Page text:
How to teach appreciation for what you have

posted by Jeff | Wednesday, March 23, 2016, 9:08 PM | comments: 0

Simon is getting a pretty incredible childhood. I mean, yeah, he's had a ton of attention from us, teachers and therapists so he can adapt around the ASD issues (with mostly phenomenal success, I would add), but I'm talking about quality of life. My kid gets to do a lot of stuff that most kids do not. He's been on eight cruises, and by now has been to Walt Disney World about a hundred times. We guess that he has flown at least 40,000 miles. He's six.

Keep in mind, I wouldn't consider him spoiled. He doesn't get to do whatever he wants, and we don't buy him stuff. To be fair, he doesn't really ask for stuff, but if he did, we wouldn't buy it for him. The only real misstep I think we've made is being too flexible about food. Other than that, I think he is generally not without limits. He isn't spoiled.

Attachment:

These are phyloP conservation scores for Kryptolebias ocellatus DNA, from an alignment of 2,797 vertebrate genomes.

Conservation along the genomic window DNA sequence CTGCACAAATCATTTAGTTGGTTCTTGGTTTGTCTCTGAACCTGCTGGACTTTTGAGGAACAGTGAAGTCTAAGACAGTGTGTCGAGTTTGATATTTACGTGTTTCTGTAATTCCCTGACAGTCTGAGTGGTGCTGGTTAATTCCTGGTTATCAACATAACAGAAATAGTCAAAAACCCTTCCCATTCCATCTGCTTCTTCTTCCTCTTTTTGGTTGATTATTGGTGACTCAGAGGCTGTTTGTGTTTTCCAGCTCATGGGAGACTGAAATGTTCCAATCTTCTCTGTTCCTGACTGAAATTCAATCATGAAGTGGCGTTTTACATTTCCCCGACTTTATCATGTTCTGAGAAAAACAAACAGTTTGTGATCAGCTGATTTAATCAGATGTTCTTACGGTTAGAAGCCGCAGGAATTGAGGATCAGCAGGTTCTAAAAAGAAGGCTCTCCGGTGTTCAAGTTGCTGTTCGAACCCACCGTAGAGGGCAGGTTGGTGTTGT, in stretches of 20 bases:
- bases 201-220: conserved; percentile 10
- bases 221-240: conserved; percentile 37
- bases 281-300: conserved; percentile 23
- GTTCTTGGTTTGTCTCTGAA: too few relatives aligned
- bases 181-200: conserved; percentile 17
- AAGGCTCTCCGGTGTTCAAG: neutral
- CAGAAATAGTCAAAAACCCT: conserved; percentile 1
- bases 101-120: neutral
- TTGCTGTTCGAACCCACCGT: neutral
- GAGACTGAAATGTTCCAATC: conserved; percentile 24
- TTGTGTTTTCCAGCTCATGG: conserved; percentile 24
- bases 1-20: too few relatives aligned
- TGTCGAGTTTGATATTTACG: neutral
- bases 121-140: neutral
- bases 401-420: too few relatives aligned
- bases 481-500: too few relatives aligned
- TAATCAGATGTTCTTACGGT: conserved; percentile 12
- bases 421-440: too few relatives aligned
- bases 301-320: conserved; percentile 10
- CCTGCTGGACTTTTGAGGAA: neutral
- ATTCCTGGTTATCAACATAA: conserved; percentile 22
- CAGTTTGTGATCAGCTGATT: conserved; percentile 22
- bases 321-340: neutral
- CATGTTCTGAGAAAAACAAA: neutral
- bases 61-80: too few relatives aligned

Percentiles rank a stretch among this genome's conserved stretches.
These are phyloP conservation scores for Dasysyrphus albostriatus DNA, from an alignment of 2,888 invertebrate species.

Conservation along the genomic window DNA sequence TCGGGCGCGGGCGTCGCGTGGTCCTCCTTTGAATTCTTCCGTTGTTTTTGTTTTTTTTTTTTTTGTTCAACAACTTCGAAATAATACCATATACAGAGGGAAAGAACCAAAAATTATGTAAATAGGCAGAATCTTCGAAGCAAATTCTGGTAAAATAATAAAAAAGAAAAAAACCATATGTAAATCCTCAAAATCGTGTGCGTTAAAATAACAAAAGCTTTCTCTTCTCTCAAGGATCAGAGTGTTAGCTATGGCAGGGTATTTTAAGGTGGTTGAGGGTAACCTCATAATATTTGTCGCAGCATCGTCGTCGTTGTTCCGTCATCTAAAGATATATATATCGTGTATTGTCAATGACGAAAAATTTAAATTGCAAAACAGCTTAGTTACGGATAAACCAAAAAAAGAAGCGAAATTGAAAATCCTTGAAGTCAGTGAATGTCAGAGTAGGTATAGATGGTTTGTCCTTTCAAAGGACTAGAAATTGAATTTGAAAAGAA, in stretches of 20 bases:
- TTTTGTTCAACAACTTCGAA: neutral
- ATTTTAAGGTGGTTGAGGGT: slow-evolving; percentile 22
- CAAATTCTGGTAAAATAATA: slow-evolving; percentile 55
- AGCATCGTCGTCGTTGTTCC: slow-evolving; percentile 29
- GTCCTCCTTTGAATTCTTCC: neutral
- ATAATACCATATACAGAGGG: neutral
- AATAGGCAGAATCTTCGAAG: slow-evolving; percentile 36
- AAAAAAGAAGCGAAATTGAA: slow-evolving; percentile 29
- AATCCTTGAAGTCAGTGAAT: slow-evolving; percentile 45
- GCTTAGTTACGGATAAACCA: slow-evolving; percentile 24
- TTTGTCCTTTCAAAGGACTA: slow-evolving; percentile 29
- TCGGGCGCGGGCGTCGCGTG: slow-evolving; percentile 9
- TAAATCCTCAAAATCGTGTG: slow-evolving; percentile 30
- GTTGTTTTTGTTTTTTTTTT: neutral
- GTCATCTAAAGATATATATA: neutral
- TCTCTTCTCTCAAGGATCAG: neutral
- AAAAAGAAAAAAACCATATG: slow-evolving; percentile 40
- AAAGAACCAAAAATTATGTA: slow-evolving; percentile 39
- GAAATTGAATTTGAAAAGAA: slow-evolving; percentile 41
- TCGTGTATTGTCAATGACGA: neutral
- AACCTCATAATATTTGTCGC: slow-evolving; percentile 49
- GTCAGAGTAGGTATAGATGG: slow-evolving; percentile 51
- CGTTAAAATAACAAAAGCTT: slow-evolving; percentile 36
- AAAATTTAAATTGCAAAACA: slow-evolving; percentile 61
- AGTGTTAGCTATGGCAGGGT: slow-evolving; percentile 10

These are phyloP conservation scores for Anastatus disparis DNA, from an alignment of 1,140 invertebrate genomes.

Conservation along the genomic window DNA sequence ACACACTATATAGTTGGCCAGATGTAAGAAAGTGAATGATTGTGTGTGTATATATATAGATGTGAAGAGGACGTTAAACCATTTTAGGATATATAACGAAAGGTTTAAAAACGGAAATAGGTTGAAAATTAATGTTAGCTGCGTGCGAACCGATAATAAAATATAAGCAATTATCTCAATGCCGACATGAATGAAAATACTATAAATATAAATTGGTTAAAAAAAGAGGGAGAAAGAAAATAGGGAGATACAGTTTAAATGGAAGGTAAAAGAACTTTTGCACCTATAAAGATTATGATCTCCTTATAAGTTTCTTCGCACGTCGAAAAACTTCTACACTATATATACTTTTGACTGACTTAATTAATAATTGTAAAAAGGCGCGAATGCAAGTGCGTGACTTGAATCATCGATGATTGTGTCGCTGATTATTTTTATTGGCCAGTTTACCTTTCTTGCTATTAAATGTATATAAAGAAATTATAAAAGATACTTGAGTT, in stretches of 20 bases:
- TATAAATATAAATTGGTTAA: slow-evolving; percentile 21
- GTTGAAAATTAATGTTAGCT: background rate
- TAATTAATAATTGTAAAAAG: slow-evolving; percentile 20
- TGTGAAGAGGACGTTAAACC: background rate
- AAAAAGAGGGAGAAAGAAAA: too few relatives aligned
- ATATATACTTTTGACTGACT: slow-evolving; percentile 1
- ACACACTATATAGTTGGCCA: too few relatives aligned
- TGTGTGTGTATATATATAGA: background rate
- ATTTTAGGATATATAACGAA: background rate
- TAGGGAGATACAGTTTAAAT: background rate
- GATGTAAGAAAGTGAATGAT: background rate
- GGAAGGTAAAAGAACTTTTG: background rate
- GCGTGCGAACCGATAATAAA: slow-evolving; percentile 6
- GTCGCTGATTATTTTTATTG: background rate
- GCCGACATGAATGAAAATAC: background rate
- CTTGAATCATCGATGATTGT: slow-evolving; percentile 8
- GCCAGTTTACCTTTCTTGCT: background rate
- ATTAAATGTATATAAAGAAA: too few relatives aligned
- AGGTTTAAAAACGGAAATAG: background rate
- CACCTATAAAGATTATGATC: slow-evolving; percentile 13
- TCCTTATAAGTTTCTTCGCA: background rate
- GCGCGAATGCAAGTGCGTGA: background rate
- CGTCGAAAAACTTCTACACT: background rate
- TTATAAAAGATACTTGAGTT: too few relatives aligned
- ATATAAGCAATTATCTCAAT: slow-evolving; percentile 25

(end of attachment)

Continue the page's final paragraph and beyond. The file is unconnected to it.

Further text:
But he does get to do some pretty cool things that most kids do not. The Disney thing is partially a function of living so close. It would be weird to not buy access to it annually (as I hear the Magic Kingdom fireworks go off two miles from me). He doesn't seem to take it for granted. Heck, we've pulled him out of there for misbehavior. The issue I have is that I want him to appreciate how awesome it is that he gets to do this stuff. How do you teach humility for something like that? I don't want him to feel guilty or anything, I just want him to understand what he has. Perhaps this is something better understood for him at a later age.

Fortunately, he is a helper. He loves to help people with anything that he believes he can be successful at. My hope is that we can get him involved in charity work in his grade school years. I think that's a critical thing for him to learn, that solving problems requires action by people, regardless of scope, and that making that difference is one of the richest experiences we can have as human beings.

In the mean time, I hope we keep making good memories for him. I'm assuming of course that his memory will be a lot like mine (I probably remember too much of my childhood for my own well-being). He's had some challenges, but there's no shortage of fun in his life.


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